Sunday, 19 December 2010

An Heretical Muslim Speaks Out



- Thanks to the EDL's Idjut Bungmewonga

Here is an interesting letter from a Muslim from Blackburn written to the new National Secular Society e-newsletter:

--------------------------------------------------------------------------- From Sajid (full name and address supplied):

I've just caught up with a Panorama programme on YouTube about the Muslim community becoming more and more insular and divisive – in Blackburn. These are the links: Part 1 http://anonym.to/?http://www.youtube.com/watch?v=5ZuzRSYSsqo Part 2 http://anonym.to/?http://www.youtube.com/watch?v=epbbEqvXOU8 Part 3.http://www.youtube.com/watch?v=6TQ3IrhY6dc

This is a good programme to also highlight the religious community that I escaped from. I don't think I'm exaggerating when I use the word 'escape'. So, it gives you a good picture of my own background, where I come from, the people that reside there, and the way it's changing – for the worse. It's what I always talk about; the more 'cultural' the community becomes, the more 'religious' the community becomes, without reaching out to the wider community on mutual understanding, this 'multiculturalism' will soon transform into something nasty and dangerous.

I'm surprised the local MP Jack Straw can't see the potential problems that may arise. After all, he's been the MP for Blackburn since 1979. Or maybe that's the problem: if someone new is elected, they might see the situation with a fresh perspective... if they're not Muslim though!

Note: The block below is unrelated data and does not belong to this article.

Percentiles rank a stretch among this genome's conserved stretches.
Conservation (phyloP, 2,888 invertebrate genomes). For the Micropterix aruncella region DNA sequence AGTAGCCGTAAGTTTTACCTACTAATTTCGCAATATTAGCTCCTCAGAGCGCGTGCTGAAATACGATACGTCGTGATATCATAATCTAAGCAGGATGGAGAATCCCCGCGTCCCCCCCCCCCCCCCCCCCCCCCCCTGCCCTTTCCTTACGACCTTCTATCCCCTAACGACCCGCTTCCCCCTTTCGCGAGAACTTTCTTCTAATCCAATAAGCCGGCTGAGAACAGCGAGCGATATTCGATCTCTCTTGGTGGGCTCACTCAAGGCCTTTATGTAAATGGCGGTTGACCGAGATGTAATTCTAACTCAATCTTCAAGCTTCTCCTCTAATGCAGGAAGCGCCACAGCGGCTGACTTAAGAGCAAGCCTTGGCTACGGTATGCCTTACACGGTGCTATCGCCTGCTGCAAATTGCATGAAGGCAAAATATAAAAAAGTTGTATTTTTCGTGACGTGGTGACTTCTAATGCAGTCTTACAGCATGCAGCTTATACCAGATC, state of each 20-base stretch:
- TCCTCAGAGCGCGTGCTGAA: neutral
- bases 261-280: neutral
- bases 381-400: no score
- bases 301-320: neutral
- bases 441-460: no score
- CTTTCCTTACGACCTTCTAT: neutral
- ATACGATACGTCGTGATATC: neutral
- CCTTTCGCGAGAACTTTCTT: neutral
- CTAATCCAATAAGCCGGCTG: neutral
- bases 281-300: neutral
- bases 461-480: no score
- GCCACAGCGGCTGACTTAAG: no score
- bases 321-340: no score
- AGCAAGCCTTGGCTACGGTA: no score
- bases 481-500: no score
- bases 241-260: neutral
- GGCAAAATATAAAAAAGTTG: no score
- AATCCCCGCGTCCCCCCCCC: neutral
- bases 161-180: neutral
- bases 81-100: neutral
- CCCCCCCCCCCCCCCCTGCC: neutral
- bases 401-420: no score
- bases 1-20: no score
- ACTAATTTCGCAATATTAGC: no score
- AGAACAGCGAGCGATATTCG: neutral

The Muslim march scares me somewhat. Apart from this being a divisive event, in a community that could do without this kind of thing, the marchers create an atmosphere where the whole community is supposed to act in the same way they do. You know, going more deeply into faith, and expecting others to follow suit. Any behaviour counter to this is seen as heretical.

It's all spiralling into a doctrinal cage, which, by the looks of it, Blackburn is becoming (if it isn't already). This was an interesting quote by the Canon of Blackburn Cathedral, Chris Chivers:

"I've previously worked in Cape Town in South Africa, which is emerging from an apartheid history, which is of course, deeply divided. I can honestly say I have never lived or worked in such a segregated community as this."

I always maintain: I've got no problem with religion: one can believe what one chooses to. And they have every right to do this, but on the condition of fair-mindedness and equality. Unfortunately, this doesn't seem to be the case. I have changed so much that I just cannot identify with Blackburn's Muslim community, the people, or the cause. Just how is it that I can see things so differently, even from people who are older than me, (supposedly) more wise than me, and (supposedly) more intelligent than me?

All in all, this programme is a bit upsetting for me. It's just sad to see the town where I grew up, and have fond memories of, being turned into something I just don't recognise.

No comments:

Post a Comment